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Why learn Japanese – 4 reasons to take on the challenge

Why learn Japanese – 4 reasons to take on the challenge

Japan is a country that is surprising, striking and full of fascinating contrasts – mixing ultra modern cities and technology with ancient traditions and crafts. And while Japan is a magical country to visit, the vibrant and dramatically different environment you’ve landed in can be bewildering. If you want to really understand the country – and to appreciate the special beauty of the Japanese way of life – knowing the language is essential.

Here’s why learning Japanese is a great idea:

1. A little goes a long way

Learning Japanese is not easy, mainly because of a writing system that combines pictograms called kanji imported from Chinese with two different forms of Japanese writing. However, the basic grammar is very simple, pronunciation rules are amazingly regular, and mastering the Japanese alphabets is both straightforward and will get you a very long way. While you won’t understand everything written in kanji, you’ll be able to spot sushi on a menu or spell out your train stop on a map. And you’ll begin to pick out the logic of your surroundings – a delightful example is the beautiful city of Kyoto, whose streets are arranged in a grid. As soon as you can count to ten you suddenly realize that a series of streets that span the entire width of the city are not named but numbered! Using a romanized Google Maps you would never realize this, but now it is impossible to get lost!

2. Scale & clout

In the 1970’s and 1980’s, Japan’s meteoric economic growth and reputation for technological innovation made it an obvious place to aim a career towards. Nowadays, the reputation for unstoppable economic development and ever-growing clout on the world stage belongs to China. We have all heard that Mandarin is the logical language to learn for the future-minded – but don’t forget that Japan remains the 3rd largest global economy and one of the most technologically innovative places in the world.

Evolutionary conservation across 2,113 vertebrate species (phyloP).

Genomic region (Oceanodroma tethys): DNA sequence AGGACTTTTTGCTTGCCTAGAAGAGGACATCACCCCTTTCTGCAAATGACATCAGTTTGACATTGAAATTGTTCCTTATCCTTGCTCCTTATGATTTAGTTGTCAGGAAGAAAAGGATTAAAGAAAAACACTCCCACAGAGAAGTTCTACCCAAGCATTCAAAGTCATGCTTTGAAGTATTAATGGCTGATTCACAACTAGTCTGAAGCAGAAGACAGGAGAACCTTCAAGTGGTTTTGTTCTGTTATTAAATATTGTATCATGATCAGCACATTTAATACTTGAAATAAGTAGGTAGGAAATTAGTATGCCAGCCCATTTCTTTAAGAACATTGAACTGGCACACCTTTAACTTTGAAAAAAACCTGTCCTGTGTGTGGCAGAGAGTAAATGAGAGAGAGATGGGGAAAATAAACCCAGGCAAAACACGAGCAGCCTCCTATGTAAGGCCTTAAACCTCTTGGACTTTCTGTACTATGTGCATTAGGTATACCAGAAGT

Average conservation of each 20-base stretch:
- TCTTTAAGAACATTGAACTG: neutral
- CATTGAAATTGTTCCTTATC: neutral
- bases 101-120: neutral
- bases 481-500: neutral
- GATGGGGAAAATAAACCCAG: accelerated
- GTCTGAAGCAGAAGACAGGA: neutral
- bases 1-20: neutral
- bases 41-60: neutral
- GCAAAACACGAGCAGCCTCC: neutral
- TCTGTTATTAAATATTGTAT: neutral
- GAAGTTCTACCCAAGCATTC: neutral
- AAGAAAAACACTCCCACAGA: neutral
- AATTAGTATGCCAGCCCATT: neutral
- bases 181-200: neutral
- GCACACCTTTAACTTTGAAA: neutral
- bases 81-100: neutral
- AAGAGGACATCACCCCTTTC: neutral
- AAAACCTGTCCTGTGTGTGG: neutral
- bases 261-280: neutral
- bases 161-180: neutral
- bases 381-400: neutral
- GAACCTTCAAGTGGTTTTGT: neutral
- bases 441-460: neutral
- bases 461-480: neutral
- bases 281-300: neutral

On top of that, there are over 125 million Japanese speakers, so you’ll never run out of people to practice with.

3. Modernity, tradition and a poetic take on life

The Japanese are well known for their innovative technology, from bullet trains and babysitting robots to self-pouring beers and sushi express conveyor belts that deliver your order in seconds. While relishing ultra-modernity, Japan actively maintains a firm connection to its roots: passionately celebrating cherry blossoms in spring and the mountains turning red with autumnal colors (and philosophizing about the transience of both); observing ancient festivals and religious rituals with both sincerity and joy; and delighting in the ‘Japaneseness’ of what the varied corners of their island nation has to offer.

The unique and very poetic nature of Japanese itself is also worth noting. I can’t think of another language that can convey such nuance and subtlety with so little – there are so many Japanese words that cannot be translated into English, for example.

4. A fun challenge

The challenges of delving deeper into Japanese are rewarding, exposing you to different ways of communicating and thinking. Japanese is bound to the social context it is used in. With the vous-form in French or Sie/du in German, speakers of those languages must pay more attention to whom they are talking than English speakers with a simple ‘you’ – Japanese is the same but with a richer variety of polite vs. plain, formal vs. informal, humble vs. respectful and other forms of language used depending on the context of your conversation. Thankfully foreigners are given huge credit for effort, and in most contexts will be forgiven errors!

Perhaps the more obvious challenge are the many, many kanji that need learning to be truly fluent. It is amusingly little consolation that to read a newspaper you need to have memorized a list of ‘only’ 2000 or so. There’s no avoiding that it takes time, and some enjoy learning the logic and order to recreating these intricate characters more than others, but it’s rewarding precisely because the language is so rich and interesting.

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